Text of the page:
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Starting point: International governments recognizing dangers of global warming

Organizing Strategy: World Bank and UN convening international network of scientists and governments to create a viable design to remediate problem

Tools: meetings, working groups from major economies

Outcomes: A variety of practical plans and a consensus building

Over the past two decades, economic growth has lifted more than 660 million people out of poverty and has raised the income levels of millions more, but too often it has come at the expense of the environment and poor communities.

Through a variety of market, policy, and institutional failures, Earth’s natural capital has been used in ways that are economically inefficient and wasteful, without sufficient reckoning of the true costs of resource depletion. The burning of fossil fuels supported rapid growth for decades but set up dangerous consequences, with climate change today threatening to roll back decades of development progress. At the same time, growth patterns have left hundreds of millions of people behind: 1.2 billion still lack access to electricity, 870 million are malnourished, and 780 million are still without access to clean, safe drinking water.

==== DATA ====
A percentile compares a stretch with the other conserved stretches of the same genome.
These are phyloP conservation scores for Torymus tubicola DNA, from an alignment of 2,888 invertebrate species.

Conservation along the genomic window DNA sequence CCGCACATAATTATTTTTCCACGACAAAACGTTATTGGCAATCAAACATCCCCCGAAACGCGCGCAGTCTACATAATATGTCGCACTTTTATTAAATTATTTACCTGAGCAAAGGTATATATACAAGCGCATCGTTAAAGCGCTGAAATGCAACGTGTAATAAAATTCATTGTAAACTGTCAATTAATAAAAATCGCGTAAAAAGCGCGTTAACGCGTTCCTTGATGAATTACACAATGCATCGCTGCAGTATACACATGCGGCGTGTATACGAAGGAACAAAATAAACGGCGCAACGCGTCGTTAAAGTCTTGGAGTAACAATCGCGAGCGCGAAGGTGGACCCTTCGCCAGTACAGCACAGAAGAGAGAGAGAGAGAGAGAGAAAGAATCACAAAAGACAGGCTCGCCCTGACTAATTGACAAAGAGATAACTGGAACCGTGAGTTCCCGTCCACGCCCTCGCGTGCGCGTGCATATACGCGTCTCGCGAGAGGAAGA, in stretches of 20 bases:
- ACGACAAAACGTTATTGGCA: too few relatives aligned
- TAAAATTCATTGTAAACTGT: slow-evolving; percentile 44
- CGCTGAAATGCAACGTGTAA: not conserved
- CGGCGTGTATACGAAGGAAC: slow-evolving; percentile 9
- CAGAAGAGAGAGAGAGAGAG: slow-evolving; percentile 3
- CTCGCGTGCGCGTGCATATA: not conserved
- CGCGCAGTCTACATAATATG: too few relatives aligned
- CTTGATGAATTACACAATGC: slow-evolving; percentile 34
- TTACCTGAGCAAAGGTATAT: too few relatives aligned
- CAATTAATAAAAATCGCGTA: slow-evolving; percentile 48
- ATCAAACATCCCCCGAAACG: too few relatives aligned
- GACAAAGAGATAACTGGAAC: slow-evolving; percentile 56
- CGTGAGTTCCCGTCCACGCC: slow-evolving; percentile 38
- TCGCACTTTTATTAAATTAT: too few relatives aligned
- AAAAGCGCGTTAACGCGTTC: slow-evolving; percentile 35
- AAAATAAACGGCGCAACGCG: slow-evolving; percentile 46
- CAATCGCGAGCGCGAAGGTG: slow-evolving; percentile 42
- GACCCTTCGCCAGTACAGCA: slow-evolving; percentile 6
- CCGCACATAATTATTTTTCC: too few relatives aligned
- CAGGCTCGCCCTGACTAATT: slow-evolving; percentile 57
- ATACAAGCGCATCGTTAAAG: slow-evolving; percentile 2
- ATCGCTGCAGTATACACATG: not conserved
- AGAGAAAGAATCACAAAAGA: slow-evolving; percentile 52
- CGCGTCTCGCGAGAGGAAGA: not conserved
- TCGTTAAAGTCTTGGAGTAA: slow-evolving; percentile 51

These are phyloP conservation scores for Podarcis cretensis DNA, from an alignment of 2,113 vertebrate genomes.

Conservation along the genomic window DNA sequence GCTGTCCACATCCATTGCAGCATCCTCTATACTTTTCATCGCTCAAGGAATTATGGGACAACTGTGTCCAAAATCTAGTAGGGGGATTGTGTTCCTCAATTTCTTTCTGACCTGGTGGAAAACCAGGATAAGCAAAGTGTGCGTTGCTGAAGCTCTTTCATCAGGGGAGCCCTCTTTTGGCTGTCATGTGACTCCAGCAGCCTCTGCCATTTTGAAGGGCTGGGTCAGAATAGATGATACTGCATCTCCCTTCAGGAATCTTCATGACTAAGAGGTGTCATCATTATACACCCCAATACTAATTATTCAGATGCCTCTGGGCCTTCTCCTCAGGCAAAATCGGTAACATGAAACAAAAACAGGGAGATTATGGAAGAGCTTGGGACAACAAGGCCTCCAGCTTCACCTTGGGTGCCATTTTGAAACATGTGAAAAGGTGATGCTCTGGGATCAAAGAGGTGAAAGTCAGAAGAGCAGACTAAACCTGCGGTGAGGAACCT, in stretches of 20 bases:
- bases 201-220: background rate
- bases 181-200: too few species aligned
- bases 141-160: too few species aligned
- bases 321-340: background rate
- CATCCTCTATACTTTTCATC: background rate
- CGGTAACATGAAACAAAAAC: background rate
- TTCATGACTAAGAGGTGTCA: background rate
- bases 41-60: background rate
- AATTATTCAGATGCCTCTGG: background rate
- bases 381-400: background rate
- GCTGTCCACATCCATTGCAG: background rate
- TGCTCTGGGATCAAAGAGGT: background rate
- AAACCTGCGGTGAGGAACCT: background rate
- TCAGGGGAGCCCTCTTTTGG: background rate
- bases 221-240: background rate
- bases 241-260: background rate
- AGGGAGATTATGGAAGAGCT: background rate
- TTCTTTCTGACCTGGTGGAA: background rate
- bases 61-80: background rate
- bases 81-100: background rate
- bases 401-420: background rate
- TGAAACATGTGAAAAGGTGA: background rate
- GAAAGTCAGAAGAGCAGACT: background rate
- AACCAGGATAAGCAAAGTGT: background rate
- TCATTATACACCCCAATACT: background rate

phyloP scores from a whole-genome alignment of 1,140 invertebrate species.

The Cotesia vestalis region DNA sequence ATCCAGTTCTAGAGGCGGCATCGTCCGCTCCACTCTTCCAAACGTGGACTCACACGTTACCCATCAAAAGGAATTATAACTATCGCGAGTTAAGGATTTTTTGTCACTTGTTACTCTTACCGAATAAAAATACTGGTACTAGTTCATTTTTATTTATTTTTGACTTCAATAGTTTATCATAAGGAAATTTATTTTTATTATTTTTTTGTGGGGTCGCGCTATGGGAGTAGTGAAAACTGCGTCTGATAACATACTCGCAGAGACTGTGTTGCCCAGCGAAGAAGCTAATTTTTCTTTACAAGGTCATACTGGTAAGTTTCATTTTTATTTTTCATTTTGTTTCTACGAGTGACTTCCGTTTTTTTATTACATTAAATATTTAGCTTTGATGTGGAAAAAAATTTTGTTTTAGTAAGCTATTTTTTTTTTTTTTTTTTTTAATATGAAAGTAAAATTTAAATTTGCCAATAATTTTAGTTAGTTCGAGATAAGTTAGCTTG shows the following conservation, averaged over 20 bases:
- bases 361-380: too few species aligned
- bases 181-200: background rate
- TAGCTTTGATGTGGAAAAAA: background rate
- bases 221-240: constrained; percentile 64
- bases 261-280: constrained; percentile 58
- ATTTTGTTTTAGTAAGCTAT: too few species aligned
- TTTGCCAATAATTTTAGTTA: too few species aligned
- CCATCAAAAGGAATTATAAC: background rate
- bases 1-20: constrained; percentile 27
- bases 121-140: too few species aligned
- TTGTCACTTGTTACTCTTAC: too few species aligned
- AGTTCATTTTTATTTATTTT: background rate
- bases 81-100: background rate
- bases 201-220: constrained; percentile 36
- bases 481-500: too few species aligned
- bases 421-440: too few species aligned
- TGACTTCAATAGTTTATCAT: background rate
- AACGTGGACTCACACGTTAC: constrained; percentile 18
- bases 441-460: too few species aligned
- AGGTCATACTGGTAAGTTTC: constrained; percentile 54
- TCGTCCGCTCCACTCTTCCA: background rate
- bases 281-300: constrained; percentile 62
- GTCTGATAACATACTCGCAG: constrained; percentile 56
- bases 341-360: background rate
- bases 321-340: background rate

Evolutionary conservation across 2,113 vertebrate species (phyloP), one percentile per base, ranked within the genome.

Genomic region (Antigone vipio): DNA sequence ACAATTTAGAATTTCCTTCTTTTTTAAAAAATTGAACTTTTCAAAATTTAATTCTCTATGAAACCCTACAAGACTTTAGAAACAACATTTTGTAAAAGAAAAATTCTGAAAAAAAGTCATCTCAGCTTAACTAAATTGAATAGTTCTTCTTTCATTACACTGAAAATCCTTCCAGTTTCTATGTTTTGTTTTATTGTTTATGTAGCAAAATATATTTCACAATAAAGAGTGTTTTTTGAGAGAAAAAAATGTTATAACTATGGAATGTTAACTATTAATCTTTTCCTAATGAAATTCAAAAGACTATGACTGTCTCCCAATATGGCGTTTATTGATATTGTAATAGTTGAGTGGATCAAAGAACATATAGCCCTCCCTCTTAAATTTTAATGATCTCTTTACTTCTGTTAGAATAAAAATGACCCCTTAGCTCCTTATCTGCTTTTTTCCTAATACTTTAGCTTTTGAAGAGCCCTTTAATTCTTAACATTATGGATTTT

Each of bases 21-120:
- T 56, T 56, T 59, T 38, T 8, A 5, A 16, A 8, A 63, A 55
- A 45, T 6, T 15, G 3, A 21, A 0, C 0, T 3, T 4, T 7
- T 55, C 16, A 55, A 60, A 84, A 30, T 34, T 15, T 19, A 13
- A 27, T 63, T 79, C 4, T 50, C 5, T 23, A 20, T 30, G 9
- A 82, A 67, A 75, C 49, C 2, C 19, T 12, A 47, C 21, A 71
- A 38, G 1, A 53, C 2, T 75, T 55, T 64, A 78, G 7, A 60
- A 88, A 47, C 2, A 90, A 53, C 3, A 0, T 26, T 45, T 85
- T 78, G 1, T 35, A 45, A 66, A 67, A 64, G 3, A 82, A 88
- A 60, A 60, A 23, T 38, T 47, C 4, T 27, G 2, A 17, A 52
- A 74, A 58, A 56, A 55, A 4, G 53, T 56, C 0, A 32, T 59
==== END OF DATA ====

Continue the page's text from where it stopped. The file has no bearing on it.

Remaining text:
Sustainable development recognizes that growth must be both inclusive and environmentally sound to reduce poverty and build shared prosperity for today’s population and to continue to meet the needs of future generations. It is efficient with resources and carefully planned to deliver both immediate and long-term benefits for people, planet, and prosperity.

The three pillars of sustainable development – economic growth, environmental stewardship, and social inclusion – carry across all sectors of development, from cities facing rapid urbanization to agriculture, infrastructure, energy development and use, water availability, and transportation. Cities are embracing low-carbon growth and public transportation. Farmers are picking up the practices of climate-smart agriculture. Countries are recognizing the value of their natural resources, and industries are realizing how much they can save through energy and supply chain efficiency.

The question facing countries, cities, corporations, and development organizations today is not whether to embrace sustainable development but how.